• Photo by Rantje Allen

  • Photo by William Tan

  • Photo by Rantje Allen

  • Photo by William Tan

  • Photo by Rantje Allen

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Monthly Archives: February 2019

Dogtooth Tuna Video

Dogtooth tuna video recently shot in Gorontalo is now available for viewing.

Tuna on the Reef Edge

Although Gorontalo is famous for its Yellowfin tuna, the tuna that divers will most likely see here is Dogtooth. This tuna is one of the apex predators like Giant trevally and large groupers.  They eat smaller schooling fish that thrive off Gorontalo’s coral walls. These include fusiliers, fairy wrasses, scads and rainbow runners. As evidenced in the Dogtooth tuna video, these fish are curious about divers. As a result, they will often make several passes, giving time for visitors to get cameras ready.

Lucky Dogtooth Tuna Video

A prime dive site for viewing larger schooling fish is Buffalo Head Point.  It numbers among Gorontalo’s many submerged points. These points jut away from the cliff above water and away from the underwater coral wall. Moreover, this position interrupts the smooth flow of the area’s longshore current. When a strong current is running, schooling fishes will congregate off these submerged points.

On the day this Dogtooth tuna video was shot, the current was moderately strong. Also, the plankton count was high. Notice all the backscatter in the video. That is living plankton. As a result, schooling fish that feed on plankton gathered in abundance. Notice the Blue-and-yellow fusiliers in the video. This is the kind of fish that fast swimming Dogtooth tuna love to eat.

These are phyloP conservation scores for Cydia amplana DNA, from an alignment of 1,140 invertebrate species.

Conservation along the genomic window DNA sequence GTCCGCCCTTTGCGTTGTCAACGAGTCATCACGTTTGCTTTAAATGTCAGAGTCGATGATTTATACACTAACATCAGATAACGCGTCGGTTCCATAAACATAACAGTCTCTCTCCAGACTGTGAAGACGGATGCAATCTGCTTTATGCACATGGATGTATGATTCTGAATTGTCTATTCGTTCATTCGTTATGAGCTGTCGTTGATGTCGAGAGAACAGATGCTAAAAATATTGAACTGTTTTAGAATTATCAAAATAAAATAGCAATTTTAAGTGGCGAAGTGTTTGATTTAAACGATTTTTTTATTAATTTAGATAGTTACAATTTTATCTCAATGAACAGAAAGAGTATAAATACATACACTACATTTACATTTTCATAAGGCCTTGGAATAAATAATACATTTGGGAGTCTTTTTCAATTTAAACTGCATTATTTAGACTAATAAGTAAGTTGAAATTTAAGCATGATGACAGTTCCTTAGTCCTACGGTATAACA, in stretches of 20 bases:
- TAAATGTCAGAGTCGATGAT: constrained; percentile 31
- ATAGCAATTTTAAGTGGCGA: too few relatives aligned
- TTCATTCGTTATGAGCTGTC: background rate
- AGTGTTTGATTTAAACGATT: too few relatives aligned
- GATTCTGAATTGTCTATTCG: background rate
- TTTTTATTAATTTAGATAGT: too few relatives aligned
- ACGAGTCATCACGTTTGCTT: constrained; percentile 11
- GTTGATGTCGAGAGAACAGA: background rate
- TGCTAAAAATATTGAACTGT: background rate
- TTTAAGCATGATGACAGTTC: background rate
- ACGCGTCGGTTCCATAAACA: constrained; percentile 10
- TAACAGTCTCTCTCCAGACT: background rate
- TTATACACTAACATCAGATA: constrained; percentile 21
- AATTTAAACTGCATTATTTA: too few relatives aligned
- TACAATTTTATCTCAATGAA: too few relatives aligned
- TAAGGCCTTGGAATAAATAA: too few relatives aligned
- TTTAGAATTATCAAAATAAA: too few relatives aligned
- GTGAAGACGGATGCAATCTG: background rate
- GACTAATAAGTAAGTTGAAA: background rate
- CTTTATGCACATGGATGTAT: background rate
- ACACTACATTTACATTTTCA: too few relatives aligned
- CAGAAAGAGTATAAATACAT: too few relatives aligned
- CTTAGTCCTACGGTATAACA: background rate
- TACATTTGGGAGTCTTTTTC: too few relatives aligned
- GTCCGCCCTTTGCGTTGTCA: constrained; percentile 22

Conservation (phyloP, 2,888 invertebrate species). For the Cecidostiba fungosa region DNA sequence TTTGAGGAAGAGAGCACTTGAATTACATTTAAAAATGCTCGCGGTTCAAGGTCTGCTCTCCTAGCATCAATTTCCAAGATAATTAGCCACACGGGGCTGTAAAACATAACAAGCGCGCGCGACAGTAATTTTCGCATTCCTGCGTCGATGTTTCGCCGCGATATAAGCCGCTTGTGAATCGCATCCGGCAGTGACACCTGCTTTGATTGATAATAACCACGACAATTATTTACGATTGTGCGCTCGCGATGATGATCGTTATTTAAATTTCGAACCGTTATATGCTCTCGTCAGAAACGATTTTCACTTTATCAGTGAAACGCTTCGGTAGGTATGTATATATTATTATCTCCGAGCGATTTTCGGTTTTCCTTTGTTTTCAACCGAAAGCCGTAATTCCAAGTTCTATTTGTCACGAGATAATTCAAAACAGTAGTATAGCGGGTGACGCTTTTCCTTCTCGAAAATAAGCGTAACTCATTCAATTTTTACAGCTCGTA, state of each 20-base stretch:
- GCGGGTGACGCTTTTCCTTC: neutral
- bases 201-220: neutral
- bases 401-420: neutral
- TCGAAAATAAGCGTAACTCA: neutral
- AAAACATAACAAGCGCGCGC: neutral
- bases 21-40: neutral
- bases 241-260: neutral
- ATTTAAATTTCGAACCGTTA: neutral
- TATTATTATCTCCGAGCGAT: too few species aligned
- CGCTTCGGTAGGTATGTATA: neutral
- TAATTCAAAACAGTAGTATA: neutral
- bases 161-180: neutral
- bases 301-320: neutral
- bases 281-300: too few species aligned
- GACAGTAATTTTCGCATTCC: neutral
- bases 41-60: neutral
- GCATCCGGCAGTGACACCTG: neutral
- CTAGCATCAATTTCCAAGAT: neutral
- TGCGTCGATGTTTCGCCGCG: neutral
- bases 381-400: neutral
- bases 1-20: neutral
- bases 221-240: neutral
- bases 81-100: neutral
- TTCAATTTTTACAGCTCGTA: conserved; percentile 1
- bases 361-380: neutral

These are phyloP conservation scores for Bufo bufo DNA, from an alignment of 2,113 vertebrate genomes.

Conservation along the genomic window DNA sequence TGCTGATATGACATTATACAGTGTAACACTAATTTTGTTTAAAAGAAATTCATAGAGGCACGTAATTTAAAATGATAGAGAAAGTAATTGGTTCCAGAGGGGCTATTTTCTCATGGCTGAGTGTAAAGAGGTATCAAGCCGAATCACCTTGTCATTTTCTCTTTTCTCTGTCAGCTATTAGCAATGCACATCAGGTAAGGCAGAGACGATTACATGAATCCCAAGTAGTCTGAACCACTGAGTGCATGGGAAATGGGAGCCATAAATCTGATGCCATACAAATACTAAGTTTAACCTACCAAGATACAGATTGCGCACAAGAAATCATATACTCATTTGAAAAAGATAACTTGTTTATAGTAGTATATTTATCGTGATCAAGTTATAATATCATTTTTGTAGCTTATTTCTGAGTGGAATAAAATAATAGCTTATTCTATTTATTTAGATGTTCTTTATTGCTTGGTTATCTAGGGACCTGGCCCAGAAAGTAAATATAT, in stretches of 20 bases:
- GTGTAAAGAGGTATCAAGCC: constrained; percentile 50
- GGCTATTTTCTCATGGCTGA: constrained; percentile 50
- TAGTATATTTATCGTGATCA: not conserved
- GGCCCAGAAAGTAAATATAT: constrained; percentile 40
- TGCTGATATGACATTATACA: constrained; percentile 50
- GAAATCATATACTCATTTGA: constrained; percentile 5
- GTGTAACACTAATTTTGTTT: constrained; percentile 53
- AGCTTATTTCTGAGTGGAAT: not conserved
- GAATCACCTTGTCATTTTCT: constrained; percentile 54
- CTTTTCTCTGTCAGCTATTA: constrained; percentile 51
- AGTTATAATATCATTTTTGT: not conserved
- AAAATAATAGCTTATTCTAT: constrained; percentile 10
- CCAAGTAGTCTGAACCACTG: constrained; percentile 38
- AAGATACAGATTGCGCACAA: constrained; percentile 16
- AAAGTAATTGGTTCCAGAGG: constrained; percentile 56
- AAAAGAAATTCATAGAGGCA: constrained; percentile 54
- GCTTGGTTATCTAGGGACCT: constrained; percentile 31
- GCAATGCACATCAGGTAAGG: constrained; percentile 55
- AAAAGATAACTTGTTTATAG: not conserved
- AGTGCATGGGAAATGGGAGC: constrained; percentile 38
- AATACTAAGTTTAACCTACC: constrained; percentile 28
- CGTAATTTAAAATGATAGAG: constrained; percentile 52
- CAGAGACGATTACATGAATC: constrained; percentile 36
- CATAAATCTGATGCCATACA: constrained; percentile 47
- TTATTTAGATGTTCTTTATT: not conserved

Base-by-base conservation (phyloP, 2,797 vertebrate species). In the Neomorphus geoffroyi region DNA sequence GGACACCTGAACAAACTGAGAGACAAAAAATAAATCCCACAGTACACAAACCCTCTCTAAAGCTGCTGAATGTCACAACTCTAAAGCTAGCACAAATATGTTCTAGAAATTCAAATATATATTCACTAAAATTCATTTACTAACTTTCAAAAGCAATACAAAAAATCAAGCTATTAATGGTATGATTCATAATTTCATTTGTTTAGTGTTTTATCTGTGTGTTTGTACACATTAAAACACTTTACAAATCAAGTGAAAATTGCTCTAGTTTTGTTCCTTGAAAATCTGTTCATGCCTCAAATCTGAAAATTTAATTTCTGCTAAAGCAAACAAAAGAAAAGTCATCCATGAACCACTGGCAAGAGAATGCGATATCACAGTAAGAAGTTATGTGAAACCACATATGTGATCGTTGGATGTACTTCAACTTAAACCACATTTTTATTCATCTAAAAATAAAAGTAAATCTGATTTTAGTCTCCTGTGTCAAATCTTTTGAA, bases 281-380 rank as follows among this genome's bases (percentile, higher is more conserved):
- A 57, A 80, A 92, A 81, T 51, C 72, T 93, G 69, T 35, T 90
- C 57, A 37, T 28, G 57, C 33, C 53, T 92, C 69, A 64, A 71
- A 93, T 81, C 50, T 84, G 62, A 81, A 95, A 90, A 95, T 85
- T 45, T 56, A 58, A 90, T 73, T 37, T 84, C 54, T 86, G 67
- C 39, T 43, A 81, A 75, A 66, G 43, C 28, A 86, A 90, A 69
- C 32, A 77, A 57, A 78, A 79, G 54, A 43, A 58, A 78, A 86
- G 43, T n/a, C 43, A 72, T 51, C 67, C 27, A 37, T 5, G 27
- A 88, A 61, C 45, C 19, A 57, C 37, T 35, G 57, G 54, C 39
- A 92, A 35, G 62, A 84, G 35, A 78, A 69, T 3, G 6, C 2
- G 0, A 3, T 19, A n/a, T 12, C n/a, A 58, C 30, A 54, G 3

Although dive staff often see large fish in these conditions, everyone was surprised with the close encounter with schooling Dogfish tuna.

Tuna without Scales

The scientific name for Dogtooth tuna is Gymnosarda unicolor. Unlike other sarda, this one lacks scales. Hence its official name, since gymno means “naked” in Greek. This silvery fish is considered unicolor, in contrast to other tunas like Yellowfin or Bluefin. It sports a single, undulating lateral line.

dogtooth tuna video
A Dogtooth tuna cruises in Gorontalo

Divers can easily recognize this streamlined fish. It has white tips on its upper and lower back fins. The caudal peduncle also shows a white area. These white markings are clearly visible in the Dogtooth tuna video. Also, notice that the fish’s upper jaw extends even with its eye. This fish swims with its mouth open, showing its many conical teeth.  

The average size of Dogtooth tuna that divers see swimming along Gorontalo’s coral walls is between 40 to 120 centimeters. Mature fish can measure up to two meters in length and weigh up to 120 kilograms. These swim in depths as deep as 300 meters. Miguel’s Diving staff estimate the larger ones seen in the Dogfish tuna video weighed about 50 kilos!

This tuna species lives in tropical waters of the Indo-Pacific region.

For your chance to see Dogtooth tuna in Gorontalo, please book your dive trip with us!

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